Olympic training is hard enough. Try doing this and get a degree.


Olympic training is hard enough. Try doing this and get a degree.

Max Aaron may be the 2011 men’s skating champion, the U.S. national champion in 2013 and the U.S. skateboarding championship in 2015. Of course, he is the top contender for the U.S. team at the winter Olympics in pyeongchang, South Korea, next month.

But his grandfather wanted to know when he would be a lebidik-islam for “making a living”.

Before he does, however, Aaron, and many other elite athletes faces a big hurdle: all the training in the gym or swimming pool or the ice time between looking for time to get a college degree.

Mr. Allen, 25, has struggled for years to balance his tough training programs and finance classes at Colorado springs, colo.

Aaron, a former high school player who switched to a hockey puck because of ice skating, took his competitive edge to college, where he was determined to outdo his classmates.

The story was reported by the radio and Hechinger Report’s Jon Marcus online.

“I think they got 99 points – I’m going to get 100,” he said. He said at the ice rink at the world stadium, where he said he had ambitions and elite olympians to train.

That doesn’t mean it’s easy. Because of his skating career, he never took the SAT or ACT, so he had to start with community college. He worked as a waiter at the weekend to help pay for his tuition. In order to spend three hours in the skating rink every day, plus warm-up time, power adjustment, physical therapy and dance, he is usually in the morning 8 PM and 10 PM and 7 PM to 10 PM. During to attend his finance courses.

“I’ve listed the entire schedule,” he said. And these are my breaks, and this is where I can get them in at the beginning of the class. “College” doesn’t work around you, he says. You work around them. “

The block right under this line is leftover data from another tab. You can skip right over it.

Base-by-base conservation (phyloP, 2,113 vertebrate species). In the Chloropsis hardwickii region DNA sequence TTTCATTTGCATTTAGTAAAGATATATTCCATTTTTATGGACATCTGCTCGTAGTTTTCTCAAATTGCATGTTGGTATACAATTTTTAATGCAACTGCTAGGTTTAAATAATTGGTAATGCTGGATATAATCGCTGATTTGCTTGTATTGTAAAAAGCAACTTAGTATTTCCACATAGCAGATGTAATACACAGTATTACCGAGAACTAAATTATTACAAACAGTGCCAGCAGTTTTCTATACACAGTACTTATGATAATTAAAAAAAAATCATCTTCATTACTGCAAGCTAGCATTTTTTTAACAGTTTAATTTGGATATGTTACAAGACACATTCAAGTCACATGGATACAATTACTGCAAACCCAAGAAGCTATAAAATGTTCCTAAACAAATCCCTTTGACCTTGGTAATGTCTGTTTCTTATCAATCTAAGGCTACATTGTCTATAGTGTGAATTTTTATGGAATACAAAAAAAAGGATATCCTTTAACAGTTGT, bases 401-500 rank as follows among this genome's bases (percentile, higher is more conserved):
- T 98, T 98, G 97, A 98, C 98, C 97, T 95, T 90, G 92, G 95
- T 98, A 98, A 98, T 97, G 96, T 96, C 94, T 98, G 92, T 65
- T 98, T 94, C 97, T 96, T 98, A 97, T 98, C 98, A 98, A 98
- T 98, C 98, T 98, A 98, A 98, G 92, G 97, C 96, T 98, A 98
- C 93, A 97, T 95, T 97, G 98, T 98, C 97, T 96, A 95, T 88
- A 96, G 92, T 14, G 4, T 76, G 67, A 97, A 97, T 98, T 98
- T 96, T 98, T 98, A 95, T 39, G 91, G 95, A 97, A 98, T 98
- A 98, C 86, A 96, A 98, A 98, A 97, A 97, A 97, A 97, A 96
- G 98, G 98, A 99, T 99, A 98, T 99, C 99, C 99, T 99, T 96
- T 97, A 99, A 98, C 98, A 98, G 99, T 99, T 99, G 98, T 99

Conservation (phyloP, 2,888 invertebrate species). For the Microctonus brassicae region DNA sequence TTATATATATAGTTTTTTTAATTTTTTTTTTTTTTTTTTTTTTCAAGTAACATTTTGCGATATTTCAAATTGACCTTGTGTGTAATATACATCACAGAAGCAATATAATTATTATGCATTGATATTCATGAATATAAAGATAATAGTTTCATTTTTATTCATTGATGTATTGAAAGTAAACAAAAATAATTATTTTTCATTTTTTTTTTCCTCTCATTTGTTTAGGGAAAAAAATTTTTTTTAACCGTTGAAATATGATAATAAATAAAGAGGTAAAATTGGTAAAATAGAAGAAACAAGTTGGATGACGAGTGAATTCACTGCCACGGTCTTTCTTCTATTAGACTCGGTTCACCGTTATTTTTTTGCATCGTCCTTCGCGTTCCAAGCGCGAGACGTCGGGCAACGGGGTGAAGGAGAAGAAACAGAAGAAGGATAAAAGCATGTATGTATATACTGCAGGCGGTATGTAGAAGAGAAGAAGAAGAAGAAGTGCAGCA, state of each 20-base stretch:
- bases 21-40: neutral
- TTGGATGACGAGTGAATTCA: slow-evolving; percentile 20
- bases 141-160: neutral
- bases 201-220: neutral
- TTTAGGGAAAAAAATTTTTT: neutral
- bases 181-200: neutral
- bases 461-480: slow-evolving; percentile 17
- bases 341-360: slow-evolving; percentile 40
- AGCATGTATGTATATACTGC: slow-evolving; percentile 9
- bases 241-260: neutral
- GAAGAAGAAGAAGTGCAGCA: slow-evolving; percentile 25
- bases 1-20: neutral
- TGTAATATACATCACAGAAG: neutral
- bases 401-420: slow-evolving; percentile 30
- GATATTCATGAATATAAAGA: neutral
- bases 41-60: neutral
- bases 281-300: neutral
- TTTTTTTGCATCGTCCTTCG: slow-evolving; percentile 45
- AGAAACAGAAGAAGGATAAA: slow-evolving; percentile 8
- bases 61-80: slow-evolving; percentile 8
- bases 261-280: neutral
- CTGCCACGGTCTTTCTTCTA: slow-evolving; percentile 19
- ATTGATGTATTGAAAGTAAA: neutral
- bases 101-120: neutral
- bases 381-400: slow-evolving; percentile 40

Meet the needs of older students.

The olympians and hopefuls included only a handful of older students who were trying to get higher education. But their struggle for money and time, and other problems, illustrates the problems adults face.

A long time ago, American higher education was mainly stuck at 18 years old college students, throwing frisbee on the trim quadrilateral.

Today, 60 percent of undergraduates are over 25 years old, working full-time, financially independent of their parents or with the military, according to the education commission. That’s about 16 million people.

With fewer people under the age of 18, universities and eventually employers are increasingly relying on older groups to fill classrooms and jobs. And their supply is huge. One in five American adults has earned some college credit but never received a degree, according to the American academy of arts and sciences.

But when more non-traditional older people need to go to college, the system and government policies are much harder than trying to ski uphill.

Compared with most of the older students, olympians and hopefuls have some help. In August, Colorado qualified them to lower state tuition fees at community colleges and public universities. 56 athletes are already taking advantage of this. The United States Olympic training center has 500 athletes living in their sports management organizations.

In 2014, the U.S. Olympic committee began offering university scholarships to donors. Athletes can receive free online courses from the USOC sponsor DeVry university.

Thirty-seven students graduated and another 118 signed up. (according to the report, a non-partisan think-tank century foundation, DeVry about 1600 paying students apply for the loan forgiveness, said school cheat or mislead them, and the parent company has reached a tentative deal to sell its).

Leslie Klein, director of the American Olympic committee and director of education, said: “athletes are a little bit on this point. She was a two-time Olympian who competed in kayaking and canoeing. She said veteran athletes who have participated in many Olympics “just try to think about their education, and we’re trying to make it easier for them.”